TYLER, TX (KLTV) - They are still tens of thousands of dollars short of meeting their goal. But, officials say East Texans are stepping up in a big way. You are donating your time and money to keep the non-profit open. KLTV reported last week, that the organization PATH, or People Attempting to Help, is on the brink of having to close it's doors for good. But, those once saved by PATH are spreading the word, inspiring others to keep PATH alive.
It's Shane Richardson's fifth week on-air. The Urban Survivalist Show is a program "that helps families that are struggling through these tough economic times find help."
He is reaching out to East Texans who are losing hope and losing faith.
"I lost my company," said Richardson. "I had to let all of the employees go and closed the doors and it was a humbling experience."
For more than 12 years. Shane Richardson ran two East Texas car dealerships, making more than $250,000 a year.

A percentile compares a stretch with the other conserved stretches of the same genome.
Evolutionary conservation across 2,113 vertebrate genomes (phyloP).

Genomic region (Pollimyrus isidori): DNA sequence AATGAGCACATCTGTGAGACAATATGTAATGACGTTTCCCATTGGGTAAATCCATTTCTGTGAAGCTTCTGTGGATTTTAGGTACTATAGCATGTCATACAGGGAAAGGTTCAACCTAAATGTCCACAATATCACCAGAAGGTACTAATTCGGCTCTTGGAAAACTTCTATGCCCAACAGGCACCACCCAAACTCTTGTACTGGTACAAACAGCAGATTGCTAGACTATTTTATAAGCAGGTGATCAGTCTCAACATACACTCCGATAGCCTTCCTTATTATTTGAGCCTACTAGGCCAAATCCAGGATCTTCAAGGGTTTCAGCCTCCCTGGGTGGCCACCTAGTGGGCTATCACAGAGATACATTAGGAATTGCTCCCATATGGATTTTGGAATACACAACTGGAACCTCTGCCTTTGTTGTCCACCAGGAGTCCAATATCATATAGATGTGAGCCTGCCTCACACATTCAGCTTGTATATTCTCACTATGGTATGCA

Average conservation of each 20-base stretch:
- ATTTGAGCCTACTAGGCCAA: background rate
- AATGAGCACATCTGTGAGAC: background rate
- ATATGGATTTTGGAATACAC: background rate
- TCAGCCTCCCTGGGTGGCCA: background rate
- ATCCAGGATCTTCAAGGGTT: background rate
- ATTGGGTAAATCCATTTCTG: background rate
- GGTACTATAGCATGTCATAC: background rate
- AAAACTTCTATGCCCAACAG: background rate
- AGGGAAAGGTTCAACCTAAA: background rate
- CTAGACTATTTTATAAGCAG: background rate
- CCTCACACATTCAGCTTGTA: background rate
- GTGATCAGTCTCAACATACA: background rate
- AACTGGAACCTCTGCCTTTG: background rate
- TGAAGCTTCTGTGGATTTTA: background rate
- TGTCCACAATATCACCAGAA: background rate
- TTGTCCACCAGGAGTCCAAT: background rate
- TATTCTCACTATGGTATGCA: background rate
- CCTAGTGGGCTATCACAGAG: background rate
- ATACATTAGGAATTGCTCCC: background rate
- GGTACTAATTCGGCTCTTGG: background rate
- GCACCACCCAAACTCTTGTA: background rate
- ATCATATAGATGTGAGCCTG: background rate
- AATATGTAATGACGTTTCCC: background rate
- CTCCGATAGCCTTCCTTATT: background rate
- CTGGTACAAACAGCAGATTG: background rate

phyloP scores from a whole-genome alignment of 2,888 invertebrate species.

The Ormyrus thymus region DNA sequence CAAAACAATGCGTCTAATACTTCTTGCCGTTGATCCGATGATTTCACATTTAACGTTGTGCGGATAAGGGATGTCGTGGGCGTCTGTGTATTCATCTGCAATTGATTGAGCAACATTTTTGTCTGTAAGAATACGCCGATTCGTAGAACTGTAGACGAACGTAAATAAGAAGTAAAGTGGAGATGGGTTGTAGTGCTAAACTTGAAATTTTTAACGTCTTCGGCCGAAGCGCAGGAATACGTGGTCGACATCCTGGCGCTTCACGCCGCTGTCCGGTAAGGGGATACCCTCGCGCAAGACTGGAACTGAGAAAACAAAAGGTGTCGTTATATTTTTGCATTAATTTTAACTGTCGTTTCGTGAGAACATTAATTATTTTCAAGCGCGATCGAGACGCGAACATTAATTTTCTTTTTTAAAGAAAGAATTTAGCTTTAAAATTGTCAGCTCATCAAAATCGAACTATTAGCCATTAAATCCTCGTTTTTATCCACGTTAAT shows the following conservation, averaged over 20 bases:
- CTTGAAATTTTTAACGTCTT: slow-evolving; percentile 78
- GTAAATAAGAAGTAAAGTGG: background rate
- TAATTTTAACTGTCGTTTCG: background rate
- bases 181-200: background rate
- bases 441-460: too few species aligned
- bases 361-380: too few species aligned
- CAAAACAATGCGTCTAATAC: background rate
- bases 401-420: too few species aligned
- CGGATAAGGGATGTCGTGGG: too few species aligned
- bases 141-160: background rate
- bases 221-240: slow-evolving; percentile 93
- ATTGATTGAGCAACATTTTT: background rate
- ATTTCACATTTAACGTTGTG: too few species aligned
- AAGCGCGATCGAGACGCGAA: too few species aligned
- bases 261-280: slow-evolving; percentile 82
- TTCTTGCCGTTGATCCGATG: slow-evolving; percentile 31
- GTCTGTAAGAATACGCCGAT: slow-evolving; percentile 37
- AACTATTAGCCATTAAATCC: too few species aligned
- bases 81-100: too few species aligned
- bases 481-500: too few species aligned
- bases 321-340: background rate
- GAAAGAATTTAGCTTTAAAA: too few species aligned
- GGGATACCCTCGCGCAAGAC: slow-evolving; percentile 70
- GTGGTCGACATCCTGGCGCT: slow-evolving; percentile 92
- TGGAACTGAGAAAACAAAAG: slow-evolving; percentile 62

"Until, I decided, 'I'm going to live the American dream and open my own company.'" said Richardson.
He started a sales training company called Support the Dream. He traveled the nation, teaching car salesman his tricks of the trade.
"[The] problem was that the automotive industry, as you know and many others know, went south," said Richardson.
And for him, so did everything else, and all at once.
"I'm fixing to become a millionaire, and now they're trying to repo my car out of my garage, and my big nice house that I've got, and then they started taking your house, and then you start selling stuff just to put food on the table," said Richardson.
Desperate times requiring desperate measures.
"It really hit home when I went home to PATH, because I used to be a donator to PATH," he said.
Richardson used to sell used cars at auctions, giving the proceeds to PATH. Now, PATH is helping to pay his bills.
"PATH is probably one of the biggest players of why I'm sitting here in this desk," he said.
Ironically, with his new show, the sun is starting to rise for Richardson. At the same time, things at PATH are looking dim.
"With PATH, when you give to those people, it's in our community and it stays in our community, and they help the people in our own backyard," said Richardson.
PATH says they are still about $100,000 short of their goal, so keep on donating. But, some good news, TXU and Home Depot recently partnered up and gave PATH 1,000 fans. If you're a TXU client that is unable to cool your home, head over to PATH and pick up a fan.